attention. Pale and wrinkled and Lombrose would show you

skin, cleft lips, absence of wisdom teeth, undeveloped molars, a saddle-shaped palate, a reoeding or projecting chin, a depressed or protruding upper jaw-all these will be found more useful to the follower of Lombroso, in detecting crime, than the oumbrous formalities of the law courts and the tedious deliberation of judge and jury. It is true that the great man complicated the problem of detection by telling us that "the criminal has often the face of an angel," and, on another page, that "the oriminal has a face like a bird of prey." Arrest both the angel and the bird of prey, and haply you will make no mistake.

the stigmata. Charlotte Corday, though she freed the world of a monster, was no exception of the inviolable rule. "Not even the purest political crime," he wrote, "that which springs from passion, is exempt from the law which I have laid down." Such is the method of research and argument which Lombrose called criminology. It is indeed no science, but a kind of parlour game, or, as Dr Goring rightly calls it, "an organised system of selfevident confusion, whose parallel is only to be found in the astrology, alchemy, and other credulities of the Middle Ages."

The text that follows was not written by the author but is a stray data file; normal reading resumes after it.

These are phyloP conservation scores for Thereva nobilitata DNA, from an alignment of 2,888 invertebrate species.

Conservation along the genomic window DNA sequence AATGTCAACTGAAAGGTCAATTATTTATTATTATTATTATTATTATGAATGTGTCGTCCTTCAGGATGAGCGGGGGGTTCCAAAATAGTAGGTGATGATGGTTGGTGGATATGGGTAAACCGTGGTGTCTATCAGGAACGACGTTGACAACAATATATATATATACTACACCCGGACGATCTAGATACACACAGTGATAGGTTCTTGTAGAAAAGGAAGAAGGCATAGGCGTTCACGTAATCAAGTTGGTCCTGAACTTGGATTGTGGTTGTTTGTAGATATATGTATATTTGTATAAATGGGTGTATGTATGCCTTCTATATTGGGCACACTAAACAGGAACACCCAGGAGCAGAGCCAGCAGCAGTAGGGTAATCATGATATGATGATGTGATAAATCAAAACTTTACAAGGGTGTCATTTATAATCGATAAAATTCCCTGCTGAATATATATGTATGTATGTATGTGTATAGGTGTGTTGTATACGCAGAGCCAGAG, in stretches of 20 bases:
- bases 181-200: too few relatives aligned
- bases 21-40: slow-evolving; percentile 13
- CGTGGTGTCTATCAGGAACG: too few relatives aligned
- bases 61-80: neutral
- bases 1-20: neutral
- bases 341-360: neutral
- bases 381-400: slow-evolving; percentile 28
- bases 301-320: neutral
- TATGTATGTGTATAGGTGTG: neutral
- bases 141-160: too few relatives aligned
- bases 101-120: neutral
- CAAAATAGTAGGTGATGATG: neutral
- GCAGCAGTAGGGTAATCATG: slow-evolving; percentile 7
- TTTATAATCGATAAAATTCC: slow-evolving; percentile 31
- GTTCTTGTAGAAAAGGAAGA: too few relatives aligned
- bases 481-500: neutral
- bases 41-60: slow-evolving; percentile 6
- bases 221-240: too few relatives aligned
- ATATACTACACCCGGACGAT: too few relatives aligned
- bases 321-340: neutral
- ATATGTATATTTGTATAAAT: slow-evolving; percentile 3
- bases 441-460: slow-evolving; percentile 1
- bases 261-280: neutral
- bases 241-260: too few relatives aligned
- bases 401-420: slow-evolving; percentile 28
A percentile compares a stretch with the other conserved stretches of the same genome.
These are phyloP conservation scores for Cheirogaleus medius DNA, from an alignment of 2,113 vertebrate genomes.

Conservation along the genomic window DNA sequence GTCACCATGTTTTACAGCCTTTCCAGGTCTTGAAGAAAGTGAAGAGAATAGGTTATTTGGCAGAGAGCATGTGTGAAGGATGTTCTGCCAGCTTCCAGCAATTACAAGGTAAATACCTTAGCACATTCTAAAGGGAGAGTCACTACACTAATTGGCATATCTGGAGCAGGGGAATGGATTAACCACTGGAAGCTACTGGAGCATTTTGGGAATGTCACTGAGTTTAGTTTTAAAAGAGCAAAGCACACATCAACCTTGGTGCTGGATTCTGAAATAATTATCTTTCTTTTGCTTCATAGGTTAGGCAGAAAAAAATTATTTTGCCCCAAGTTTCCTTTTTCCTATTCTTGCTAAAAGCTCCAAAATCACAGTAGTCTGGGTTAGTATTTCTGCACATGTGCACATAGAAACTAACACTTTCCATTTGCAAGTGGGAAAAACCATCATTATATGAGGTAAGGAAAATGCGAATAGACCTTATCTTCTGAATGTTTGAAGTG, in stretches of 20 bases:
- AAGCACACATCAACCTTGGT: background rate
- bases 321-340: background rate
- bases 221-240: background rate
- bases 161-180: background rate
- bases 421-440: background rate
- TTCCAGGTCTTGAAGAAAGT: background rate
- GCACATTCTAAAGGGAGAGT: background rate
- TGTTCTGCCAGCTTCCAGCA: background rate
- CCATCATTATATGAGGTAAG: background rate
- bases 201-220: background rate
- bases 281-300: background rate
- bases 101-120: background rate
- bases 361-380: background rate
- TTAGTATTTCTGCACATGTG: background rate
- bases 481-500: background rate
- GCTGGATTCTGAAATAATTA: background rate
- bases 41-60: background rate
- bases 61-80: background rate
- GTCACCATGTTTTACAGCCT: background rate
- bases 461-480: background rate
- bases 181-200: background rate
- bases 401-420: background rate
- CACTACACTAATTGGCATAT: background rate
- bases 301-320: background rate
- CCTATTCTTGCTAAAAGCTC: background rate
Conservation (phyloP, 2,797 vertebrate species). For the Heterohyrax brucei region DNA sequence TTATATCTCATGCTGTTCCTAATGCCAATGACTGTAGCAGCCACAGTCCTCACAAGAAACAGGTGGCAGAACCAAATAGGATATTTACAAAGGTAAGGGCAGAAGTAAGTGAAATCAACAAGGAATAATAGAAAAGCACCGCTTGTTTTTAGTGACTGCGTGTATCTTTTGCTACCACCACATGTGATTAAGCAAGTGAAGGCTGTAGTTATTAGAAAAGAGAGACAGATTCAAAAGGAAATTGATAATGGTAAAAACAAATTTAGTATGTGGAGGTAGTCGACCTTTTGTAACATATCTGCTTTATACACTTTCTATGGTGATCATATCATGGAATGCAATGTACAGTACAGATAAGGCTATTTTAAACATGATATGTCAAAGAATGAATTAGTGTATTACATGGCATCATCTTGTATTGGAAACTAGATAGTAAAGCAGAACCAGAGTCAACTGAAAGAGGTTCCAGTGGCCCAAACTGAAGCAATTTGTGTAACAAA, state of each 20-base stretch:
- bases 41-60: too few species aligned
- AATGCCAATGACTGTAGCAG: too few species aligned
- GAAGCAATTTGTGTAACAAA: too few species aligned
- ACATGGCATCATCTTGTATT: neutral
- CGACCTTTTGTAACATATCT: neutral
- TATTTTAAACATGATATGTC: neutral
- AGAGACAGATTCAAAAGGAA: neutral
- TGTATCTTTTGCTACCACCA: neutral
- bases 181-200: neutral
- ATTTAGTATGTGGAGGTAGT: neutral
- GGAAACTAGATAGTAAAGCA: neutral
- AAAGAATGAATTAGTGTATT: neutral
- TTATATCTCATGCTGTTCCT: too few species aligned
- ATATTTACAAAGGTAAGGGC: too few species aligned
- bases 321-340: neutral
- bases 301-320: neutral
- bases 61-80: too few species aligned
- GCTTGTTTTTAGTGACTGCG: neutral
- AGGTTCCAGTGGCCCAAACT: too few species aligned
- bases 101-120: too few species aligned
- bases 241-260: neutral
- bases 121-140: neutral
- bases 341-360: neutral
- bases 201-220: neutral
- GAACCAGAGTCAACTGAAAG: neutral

Thus for Lombroso “murder, And Lombroso could go fur- larceny, fraud, every kind of ther than this. When he had law-breaking, from the most caught his oriminal he knew at elaborate to the simplest ina glance what orime he had stances, were all, in varying committed. "Murderers," he degrees, expressions or revelatold us, “can be detected by a tions of an abnormal state of deficiency in their frontal being." And it is this superourve, combined with a project- stition which Dr Goring, in a ing oooiput and receding fore- book which is a model of head. Thieves are revealed by clever exposition, set himself their enlarged orbital capacity to explode.1 The enterprise and bulging forehead; sexual was not easy, for the superoffenders by their bright eyes, stition of Lombroso had a long rough voices, over-developed start-but it was necessary, jaw, swollen eyelids and lips, for, as Dr Goring said, "the and by the fact that occasion- recovery of truth is as valually they are hump-backed. able as its original discovery." The nose of the thief is recti- The method by which Dr linear, short, and large; the Goring recovered the truth is eye of the homicide is glassy, anthropometrical and statistioold, and fixed, while the forger cal. He measured and examhas generally a clerical appear- ined some 3000 convicts, and ance, and singular air of bon- the results of his observations homie." Find him a criminal were studied and tabulated